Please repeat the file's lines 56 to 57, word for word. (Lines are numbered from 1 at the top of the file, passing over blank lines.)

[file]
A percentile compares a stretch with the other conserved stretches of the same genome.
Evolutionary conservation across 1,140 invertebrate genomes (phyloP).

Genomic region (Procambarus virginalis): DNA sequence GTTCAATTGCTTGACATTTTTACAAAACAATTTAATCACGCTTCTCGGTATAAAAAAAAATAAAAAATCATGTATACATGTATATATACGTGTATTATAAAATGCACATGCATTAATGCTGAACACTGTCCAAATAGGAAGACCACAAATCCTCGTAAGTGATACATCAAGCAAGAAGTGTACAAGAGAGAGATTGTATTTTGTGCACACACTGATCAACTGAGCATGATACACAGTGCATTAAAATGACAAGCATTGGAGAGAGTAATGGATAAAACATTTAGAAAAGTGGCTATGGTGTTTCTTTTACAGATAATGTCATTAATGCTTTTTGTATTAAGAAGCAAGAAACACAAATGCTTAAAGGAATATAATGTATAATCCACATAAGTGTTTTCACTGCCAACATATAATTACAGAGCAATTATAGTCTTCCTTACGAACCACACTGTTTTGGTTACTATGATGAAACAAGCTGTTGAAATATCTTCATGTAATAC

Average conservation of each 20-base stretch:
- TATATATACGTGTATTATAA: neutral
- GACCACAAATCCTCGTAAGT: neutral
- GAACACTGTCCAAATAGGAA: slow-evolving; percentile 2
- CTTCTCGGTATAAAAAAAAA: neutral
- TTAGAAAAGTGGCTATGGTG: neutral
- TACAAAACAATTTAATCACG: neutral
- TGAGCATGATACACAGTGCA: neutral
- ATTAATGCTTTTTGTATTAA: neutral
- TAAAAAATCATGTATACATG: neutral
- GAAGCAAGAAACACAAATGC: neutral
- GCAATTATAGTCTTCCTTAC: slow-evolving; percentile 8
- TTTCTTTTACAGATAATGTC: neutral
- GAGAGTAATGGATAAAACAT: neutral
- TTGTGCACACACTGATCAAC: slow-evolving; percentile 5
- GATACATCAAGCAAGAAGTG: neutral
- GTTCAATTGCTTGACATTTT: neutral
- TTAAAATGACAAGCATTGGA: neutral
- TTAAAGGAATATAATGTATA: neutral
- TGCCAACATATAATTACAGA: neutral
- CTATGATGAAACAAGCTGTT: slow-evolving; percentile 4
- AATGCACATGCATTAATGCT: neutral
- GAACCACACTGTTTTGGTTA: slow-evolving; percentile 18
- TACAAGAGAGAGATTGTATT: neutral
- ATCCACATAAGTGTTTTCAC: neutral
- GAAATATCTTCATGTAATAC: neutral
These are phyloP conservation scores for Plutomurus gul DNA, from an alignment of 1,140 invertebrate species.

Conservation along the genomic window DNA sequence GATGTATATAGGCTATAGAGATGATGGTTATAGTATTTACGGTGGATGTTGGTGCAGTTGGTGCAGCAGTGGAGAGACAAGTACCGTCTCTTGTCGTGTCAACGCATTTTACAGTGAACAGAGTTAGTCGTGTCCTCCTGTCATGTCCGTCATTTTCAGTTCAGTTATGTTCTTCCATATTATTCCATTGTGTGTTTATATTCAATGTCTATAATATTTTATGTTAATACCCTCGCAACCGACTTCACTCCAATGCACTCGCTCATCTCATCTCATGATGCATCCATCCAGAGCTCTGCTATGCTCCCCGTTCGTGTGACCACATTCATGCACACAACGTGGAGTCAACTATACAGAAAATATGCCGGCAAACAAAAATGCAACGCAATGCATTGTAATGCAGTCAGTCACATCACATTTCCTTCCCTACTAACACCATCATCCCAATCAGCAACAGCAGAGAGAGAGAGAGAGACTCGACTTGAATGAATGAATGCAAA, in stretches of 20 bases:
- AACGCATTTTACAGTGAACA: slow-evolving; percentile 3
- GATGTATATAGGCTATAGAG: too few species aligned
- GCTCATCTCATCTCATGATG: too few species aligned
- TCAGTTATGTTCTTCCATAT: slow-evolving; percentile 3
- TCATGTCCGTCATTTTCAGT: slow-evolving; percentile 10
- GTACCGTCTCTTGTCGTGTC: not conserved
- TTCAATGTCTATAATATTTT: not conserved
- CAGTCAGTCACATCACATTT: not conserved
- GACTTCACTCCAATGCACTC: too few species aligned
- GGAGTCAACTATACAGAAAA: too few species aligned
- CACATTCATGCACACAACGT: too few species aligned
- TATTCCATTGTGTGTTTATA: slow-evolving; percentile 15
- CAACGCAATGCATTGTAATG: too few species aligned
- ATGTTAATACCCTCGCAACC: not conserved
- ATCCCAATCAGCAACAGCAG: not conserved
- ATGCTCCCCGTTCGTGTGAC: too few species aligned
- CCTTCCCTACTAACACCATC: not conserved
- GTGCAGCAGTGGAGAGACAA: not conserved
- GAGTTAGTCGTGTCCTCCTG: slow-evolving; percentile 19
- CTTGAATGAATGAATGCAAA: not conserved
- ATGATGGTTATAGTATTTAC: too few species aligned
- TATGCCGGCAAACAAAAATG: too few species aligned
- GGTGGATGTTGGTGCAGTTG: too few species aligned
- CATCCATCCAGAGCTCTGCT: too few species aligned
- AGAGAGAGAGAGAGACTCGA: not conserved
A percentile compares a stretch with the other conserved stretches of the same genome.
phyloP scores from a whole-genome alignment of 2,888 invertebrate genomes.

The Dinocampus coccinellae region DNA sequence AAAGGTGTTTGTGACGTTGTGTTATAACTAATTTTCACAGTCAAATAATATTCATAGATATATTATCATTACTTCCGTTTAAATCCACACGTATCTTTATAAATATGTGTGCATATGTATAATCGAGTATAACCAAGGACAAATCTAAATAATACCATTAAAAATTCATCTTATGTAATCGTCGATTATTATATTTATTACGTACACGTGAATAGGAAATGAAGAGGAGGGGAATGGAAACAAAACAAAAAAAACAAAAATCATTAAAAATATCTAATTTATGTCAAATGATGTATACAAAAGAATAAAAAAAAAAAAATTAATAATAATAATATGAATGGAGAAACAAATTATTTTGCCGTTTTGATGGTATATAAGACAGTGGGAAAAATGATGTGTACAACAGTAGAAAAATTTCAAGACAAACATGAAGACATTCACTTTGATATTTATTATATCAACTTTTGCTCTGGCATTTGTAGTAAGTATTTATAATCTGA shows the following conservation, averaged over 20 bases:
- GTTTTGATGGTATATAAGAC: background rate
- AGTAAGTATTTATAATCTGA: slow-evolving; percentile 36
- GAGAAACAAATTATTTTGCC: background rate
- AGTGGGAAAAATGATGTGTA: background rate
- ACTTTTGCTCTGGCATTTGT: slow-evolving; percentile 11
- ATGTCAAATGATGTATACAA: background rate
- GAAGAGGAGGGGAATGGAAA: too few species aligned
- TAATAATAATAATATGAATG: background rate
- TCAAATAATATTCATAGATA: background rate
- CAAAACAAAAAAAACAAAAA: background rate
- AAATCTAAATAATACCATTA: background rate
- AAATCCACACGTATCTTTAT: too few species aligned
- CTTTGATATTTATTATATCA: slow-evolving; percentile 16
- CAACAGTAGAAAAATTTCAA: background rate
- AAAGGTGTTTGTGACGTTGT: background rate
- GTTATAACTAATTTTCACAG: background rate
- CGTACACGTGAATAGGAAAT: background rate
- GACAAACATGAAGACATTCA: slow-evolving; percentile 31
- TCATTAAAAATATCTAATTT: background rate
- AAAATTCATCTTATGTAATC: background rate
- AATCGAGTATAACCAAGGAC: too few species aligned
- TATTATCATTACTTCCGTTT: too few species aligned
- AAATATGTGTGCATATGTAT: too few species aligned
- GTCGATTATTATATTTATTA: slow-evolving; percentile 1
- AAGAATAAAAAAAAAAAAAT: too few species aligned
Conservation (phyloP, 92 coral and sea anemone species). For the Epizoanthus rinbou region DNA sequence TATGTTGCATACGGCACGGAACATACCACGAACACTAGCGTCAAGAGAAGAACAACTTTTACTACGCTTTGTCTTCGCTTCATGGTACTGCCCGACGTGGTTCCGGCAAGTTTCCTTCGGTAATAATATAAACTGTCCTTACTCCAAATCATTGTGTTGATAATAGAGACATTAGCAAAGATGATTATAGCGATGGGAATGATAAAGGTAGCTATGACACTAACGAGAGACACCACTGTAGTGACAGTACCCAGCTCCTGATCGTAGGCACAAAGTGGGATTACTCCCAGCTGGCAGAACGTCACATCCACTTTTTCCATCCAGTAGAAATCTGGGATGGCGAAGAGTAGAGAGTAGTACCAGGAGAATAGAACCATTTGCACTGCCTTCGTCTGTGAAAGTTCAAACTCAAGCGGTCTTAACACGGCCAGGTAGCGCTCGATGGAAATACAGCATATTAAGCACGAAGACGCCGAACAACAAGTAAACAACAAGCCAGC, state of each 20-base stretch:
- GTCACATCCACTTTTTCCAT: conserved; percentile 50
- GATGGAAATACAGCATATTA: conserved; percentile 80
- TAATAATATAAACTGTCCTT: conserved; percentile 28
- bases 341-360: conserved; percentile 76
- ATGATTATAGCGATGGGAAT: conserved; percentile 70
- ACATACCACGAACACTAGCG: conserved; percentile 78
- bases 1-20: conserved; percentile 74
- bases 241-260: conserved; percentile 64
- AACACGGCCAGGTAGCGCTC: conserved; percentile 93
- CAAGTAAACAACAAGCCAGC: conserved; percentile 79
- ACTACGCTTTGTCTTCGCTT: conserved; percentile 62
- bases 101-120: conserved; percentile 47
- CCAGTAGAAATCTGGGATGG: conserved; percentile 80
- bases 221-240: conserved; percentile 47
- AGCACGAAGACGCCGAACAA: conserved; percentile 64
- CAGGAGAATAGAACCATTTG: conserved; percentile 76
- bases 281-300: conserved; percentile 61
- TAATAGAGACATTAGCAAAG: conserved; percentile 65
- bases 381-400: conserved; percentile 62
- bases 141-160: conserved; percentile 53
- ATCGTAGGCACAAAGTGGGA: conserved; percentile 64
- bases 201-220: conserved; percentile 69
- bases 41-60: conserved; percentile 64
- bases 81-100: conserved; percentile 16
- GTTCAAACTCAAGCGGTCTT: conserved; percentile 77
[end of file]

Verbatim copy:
- AGAGAGAGAGAGAGACTCGA: not conserved
A percentile compares a stretch with the other conserved stretches of the same genome.